“There is no fear in chasing; there is fear in being chased.”
— Jack Nicklaus
I spend a lot of time thinking about relationships, and relationships of all kinds. What is it about a person that makes them your friend, as opposed to just someone you know? Can you identify precise moments in time when you became friends with certain people? Is it significant when you can, or when you cannot? I learned tonight that a great way to learn about people is to ask them about break-up lines. Turns out, they seem to draw from experience and tell you all about those experiences. (To be clear, this was a happy accident: I was trying to figure out if the line I’ve heard three times myself just happened to be printed in Cosmo’s breakup guide or something. Conversation flowed naturally from the question.)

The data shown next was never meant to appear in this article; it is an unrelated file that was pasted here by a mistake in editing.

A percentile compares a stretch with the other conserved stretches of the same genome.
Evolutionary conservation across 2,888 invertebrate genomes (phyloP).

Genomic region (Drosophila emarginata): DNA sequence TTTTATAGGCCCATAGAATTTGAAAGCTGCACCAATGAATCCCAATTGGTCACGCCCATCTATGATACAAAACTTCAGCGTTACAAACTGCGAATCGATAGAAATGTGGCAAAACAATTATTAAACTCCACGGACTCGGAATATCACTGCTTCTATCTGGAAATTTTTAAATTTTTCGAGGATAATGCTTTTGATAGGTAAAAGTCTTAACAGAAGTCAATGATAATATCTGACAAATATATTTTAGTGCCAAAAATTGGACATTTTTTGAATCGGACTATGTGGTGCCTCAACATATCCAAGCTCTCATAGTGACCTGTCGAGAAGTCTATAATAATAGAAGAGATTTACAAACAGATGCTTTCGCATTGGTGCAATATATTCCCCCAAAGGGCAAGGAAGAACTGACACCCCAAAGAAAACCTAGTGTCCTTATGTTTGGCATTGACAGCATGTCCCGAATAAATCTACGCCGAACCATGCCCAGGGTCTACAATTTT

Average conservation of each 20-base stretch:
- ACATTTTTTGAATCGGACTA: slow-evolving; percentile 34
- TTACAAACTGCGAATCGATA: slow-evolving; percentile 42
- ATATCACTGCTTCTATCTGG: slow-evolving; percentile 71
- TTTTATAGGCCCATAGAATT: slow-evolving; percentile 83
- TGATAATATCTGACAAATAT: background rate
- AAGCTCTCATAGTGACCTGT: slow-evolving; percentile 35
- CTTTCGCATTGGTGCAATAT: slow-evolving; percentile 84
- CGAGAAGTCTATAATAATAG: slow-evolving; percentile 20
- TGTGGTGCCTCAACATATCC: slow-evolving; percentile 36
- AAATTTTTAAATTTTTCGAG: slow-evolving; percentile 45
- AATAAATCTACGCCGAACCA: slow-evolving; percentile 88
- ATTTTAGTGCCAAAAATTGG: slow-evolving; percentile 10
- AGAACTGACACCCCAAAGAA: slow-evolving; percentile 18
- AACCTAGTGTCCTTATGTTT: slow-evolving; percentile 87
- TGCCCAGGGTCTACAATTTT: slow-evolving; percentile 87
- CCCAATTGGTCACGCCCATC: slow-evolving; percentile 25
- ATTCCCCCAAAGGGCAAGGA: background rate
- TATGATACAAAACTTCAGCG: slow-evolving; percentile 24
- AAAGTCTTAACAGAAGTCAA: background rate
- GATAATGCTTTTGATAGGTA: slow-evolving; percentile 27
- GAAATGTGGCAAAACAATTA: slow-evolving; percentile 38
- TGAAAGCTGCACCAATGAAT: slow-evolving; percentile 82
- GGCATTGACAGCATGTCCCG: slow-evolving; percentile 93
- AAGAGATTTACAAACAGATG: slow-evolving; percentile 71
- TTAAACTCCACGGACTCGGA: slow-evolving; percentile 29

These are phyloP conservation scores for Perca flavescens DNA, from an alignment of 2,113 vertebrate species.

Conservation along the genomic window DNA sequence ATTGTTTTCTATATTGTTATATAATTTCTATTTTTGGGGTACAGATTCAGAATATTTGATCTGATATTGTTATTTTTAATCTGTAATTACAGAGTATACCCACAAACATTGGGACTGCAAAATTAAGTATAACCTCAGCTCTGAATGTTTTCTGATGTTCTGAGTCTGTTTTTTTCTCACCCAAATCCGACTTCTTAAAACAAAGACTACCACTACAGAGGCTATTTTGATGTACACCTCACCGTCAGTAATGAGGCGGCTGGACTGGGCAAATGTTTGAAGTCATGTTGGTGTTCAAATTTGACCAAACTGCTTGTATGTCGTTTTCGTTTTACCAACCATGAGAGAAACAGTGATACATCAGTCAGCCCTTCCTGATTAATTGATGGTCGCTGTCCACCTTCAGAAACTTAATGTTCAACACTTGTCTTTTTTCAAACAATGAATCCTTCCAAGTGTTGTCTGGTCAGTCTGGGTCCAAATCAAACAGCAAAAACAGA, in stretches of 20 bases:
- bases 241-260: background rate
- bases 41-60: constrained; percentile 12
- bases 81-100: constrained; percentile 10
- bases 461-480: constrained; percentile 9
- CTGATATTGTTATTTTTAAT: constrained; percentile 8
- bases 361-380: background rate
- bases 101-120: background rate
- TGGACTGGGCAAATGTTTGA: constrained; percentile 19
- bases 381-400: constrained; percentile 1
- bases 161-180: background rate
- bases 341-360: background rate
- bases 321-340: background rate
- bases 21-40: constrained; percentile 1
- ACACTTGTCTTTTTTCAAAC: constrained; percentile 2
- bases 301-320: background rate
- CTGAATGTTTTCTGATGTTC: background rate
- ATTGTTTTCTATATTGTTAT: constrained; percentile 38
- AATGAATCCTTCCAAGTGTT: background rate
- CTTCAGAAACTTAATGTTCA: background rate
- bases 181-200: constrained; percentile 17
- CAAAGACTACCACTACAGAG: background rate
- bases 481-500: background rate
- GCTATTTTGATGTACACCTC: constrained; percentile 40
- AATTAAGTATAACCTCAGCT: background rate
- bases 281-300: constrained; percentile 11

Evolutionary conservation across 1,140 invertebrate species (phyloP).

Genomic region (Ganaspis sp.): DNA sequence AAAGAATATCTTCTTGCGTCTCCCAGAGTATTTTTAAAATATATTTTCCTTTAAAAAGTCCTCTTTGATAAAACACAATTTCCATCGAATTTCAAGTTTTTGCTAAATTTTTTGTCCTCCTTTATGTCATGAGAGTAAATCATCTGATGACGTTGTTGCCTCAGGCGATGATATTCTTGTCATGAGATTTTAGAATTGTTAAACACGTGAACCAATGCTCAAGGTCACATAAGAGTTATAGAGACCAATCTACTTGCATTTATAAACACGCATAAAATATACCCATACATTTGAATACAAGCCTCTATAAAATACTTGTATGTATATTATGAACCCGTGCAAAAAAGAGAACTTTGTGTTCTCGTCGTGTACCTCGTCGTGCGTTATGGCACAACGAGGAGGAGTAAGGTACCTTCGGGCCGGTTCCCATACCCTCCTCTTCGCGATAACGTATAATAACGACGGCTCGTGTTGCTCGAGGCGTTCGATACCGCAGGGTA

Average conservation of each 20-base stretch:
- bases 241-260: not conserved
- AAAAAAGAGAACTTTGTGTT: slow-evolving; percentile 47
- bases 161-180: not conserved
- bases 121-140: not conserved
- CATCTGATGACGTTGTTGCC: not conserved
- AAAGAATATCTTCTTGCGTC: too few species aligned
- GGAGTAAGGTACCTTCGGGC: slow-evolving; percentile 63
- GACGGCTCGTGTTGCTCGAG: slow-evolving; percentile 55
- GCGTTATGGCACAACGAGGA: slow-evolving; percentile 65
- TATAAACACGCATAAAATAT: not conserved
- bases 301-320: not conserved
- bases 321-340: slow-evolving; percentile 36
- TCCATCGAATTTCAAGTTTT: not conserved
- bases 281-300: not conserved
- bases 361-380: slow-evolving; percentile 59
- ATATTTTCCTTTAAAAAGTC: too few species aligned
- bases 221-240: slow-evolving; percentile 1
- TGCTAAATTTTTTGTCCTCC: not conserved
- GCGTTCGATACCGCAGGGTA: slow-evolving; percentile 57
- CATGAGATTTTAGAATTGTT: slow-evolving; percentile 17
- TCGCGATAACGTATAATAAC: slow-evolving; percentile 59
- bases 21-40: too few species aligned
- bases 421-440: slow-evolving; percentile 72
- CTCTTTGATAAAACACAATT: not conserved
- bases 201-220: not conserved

I even saw my math major as being predominantly about the study of relationships. In that vein, I have come to the conclusion that you can get a great handle on dating by understanding three things: chess, poker, and ballroom dancing.
I plan to write a bit more on my philosophies on dating and friendships over the next couple of weeks. I have very strong opinions on these matters, so brace yourselves. Your homework is to play a game of chess, a round of poker, and dance the waltz with a reluctant partner. Okay… Go!
By the way, I’ve noticed a lot of bloggers go to great lengths to point out that they are not experts on something. This is a fine thing to do, but I think many of them just do it to diffuse disagreement. I don’t want that. I want to present you with my ideas, and I want to hear about it if you think they are wrong, misinformed, or just plain stupid. That is the refining process of thought.